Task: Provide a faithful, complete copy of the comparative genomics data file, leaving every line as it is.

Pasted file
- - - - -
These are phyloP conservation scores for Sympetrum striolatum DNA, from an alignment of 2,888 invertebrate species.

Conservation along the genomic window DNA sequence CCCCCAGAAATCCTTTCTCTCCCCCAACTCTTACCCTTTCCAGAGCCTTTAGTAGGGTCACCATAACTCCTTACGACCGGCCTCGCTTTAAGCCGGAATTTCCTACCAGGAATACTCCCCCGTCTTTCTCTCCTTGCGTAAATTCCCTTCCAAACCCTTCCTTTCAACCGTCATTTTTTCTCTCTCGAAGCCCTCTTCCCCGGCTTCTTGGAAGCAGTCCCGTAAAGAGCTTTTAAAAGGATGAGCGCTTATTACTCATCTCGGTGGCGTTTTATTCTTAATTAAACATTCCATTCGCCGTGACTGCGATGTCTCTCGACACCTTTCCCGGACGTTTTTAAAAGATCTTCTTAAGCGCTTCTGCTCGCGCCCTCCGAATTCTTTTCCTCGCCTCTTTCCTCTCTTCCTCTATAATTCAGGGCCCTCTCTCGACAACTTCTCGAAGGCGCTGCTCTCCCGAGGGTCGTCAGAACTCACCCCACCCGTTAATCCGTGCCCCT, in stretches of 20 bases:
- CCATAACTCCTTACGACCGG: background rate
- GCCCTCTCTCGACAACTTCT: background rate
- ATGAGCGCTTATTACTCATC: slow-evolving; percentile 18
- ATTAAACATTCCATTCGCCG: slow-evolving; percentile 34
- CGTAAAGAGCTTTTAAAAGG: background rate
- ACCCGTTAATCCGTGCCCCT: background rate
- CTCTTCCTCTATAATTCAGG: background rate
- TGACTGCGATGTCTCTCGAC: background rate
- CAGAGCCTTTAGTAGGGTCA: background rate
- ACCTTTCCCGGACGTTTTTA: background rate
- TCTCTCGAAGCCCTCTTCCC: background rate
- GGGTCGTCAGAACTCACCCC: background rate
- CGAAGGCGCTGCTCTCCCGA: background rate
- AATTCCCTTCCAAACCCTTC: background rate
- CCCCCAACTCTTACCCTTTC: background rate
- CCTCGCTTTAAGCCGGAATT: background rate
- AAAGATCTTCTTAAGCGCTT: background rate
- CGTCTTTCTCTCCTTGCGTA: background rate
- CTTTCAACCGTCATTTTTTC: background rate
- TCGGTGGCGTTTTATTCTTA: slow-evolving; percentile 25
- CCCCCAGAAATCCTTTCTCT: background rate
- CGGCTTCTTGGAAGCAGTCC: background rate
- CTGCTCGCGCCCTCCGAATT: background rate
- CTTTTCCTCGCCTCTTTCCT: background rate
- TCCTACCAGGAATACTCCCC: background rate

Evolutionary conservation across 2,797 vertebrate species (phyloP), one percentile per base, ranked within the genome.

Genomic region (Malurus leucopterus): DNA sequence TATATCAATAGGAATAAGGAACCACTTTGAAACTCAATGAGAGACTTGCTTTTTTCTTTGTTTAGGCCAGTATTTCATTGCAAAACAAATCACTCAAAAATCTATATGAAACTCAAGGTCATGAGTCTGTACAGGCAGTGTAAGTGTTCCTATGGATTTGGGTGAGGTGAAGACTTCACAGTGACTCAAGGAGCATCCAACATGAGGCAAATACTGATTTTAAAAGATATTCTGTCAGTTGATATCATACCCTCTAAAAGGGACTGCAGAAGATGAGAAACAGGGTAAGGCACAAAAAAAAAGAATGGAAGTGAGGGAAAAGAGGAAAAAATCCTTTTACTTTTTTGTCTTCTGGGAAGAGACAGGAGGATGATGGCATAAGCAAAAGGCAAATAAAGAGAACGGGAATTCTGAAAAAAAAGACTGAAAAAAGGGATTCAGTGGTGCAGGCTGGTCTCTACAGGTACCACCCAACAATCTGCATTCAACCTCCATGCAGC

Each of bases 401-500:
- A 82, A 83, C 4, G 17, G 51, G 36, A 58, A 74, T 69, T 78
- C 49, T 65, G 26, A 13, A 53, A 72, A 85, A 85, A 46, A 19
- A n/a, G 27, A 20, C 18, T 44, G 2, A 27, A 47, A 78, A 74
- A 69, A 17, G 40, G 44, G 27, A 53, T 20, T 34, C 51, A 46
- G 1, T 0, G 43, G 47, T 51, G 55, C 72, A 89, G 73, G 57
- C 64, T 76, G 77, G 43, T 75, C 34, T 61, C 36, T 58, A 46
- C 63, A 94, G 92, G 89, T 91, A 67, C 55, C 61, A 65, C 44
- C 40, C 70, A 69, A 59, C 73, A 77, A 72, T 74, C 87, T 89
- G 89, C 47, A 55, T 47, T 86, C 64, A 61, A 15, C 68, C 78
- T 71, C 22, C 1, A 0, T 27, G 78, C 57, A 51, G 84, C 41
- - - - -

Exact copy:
These are phyloP conservation scores for Sympetrum striolatum DNA, from an alignment of 2,888 invertebrate species.

Conservation along the genomic window DNA sequence CCCCCAGAAATCCTTTCTCTCCCCCAACTCTTACCCTTTCCAGAGCCTTTAGTAGGGTCACCATAACTCCTTACGACCGGCCTCGCTTTAAGCCGGAATTTCCTACCAGGAATACTCCCCCGTCTTTCTCTCCTTGCGTAAATTCCCTTCCAAACCCTTCCTTTCAACCGTCATTTTTTCTCTCTCGAAGCCCTCTTCCCCGGCTTCTTGGAAGCAGTCCCGTAAAGAGCTTTTAAAAGGATGAGCGCTTATTACTCATCTCGGTGGCGTTTTATTCTTAATTAAACATTCCATTCGCCGTGACTGCGATGTCTCTCGACACCTTTCCCGGACGTTTTTAAAAGATCTTCTTAAGCGCTTCTGCTCGCGCCCTCCGAATTCTTTTCCTCGCCTCTTTCCTCTCTTCCTCTATAATTCAGGGCCCTCTCTCGACAACTTCTCGAAGGCGCTGCTCTCCCGAGGGTCGTCAGAACTCACCCCACCCGTTAATCCGTGCCCCT, in stretches of 20 bases:
- CCATAACTCCTTACGACCGG: background rate
- GCCCTCTCTCGACAACTTCT: background rate
- ATGAGCGCTTATTACTCATC: slow-evolving; percentile 18
- ATTAAACATTCCATTCGCCG: slow-evolving; percentile 34
- CGTAAAGAGCTTTTAAAAGG: background rate
- ACCCGTTAATCCGTGCCCCT: background rate
- CTCTTCCTCTATAATTCAGG: background rate
- TGACTGCGATGTCTCTCGAC: background rate
- CAGAGCCTTTAGTAGGGTCA: background rate
- ACCTTTCCCGGACGTTTTTA: background rate
- TCTCTCGAAGCCCTCTTCCC: background rate
- GGGTCGTCAGAACTCACCCC: background rate
- CGAAGGCGCTGCTCTCCCGA: background rate
- AATTCCCTTCCAAACCCTTC: background rate
- CCCCCAACTCTTACCCTTTC: background rate
- CCTCGCTTTAAGCCGGAATT: background rate
- AAAGATCTTCTTAAGCGCTT: background rate
- CGTCTTTCTCTCCTTGCGTA: background rate
- CTTTCAACCGTCATTTTTTC: background rate
- TCGGTGGCGTTTTATTCTTA: slow-evolving; percentile 25
- CCCCCAGAAATCCTTTCTCT: background rate
- CGGCTTCTTGGAAGCAGTCC: background rate
- CTGCTCGCGCCCTCCGAATT: background rate
- CTTTTCCTCGCCTCTTTCCT: background rate
- TCCTACCAGGAATACTCCCC: background rate

Evolutionary conservation across 2,797 vertebrate species (phyloP), one percentile per base, ranked within the genome.

Genomic region (Malurus leucopterus): DNA sequence TATATCAATAGGAATAAGGAACCACTTTGAAACTCAATGAGAGACTTGCTTTTTTCTTTGTTTAGGCCAGTATTTCATTGCAAAACAAATCACTCAAAAATCTATATGAAACTCAAGGTCATGAGTCTGTACAGGCAGTGTAAGTGTTCCTATGGATTTGGGTGAGGTGAAGACTTCACAGTGACTCAAGGAGCATCCAACATGAGGCAAATACTGATTTTAAAAGATATTCTGTCAGTTGATATCATACCCTCTAAAAGGGACTGCAGAAGATGAGAAACAGGGTAAGGCACAAAAAAAAAGAATGGAAGTGAGGGAAAAGAGGAAAAAATCCTTTTACTTTTTTGTCTTCTGGGAAGAGACAGGAGGATGATGGCATAAGCAAAAGGCAAATAAAGAGAACGGGAATTCTGAAAAAAAAGACTGAAAAAAGGGATTCAGTGGTGCAGGCTGGTCTCTACAGGTACCACCCAACAATCTGCATTCAACCTCCATGCAGC

Each of bases 401-500:
- A 82, A 83, C 4, G 17, G 51, G 36, A 58, A 74, T 69, T 78
- C 49, T 65, G 26, A 13, A 53, A 72, A 85, A 85, A 46, A 19
- A n/a, G 27, A 20, C 18, T 44, G 2, A 27, A 47, A 78, A 74
- A 69, A 17, G 40, G 44, G 27, A 53, T 20, T 34, C 51, A 46
- G 1, T 0, G 43, G 47, T 51, G 55, C 72, A 89, G 73, G 57
- C 64, T 76, G 77, G 43, T 75, C 34, T 61, C 36, T 58, A 46
- C 63, A 94, G 92, G 89, T 91, A 67, C 55, C 61, A 65, C 44
- C 40, C 70, A 69, A 59, C 73, A 77, A 72, T 74, C 87, T 89
- G 89, C 47, A 55, T 47, T 86, C 64, A 61, A 15, C 68, C 78
- T 71, C 22, C 1, A 0, T 27, G 78, C 57, A 51, G 84, C 41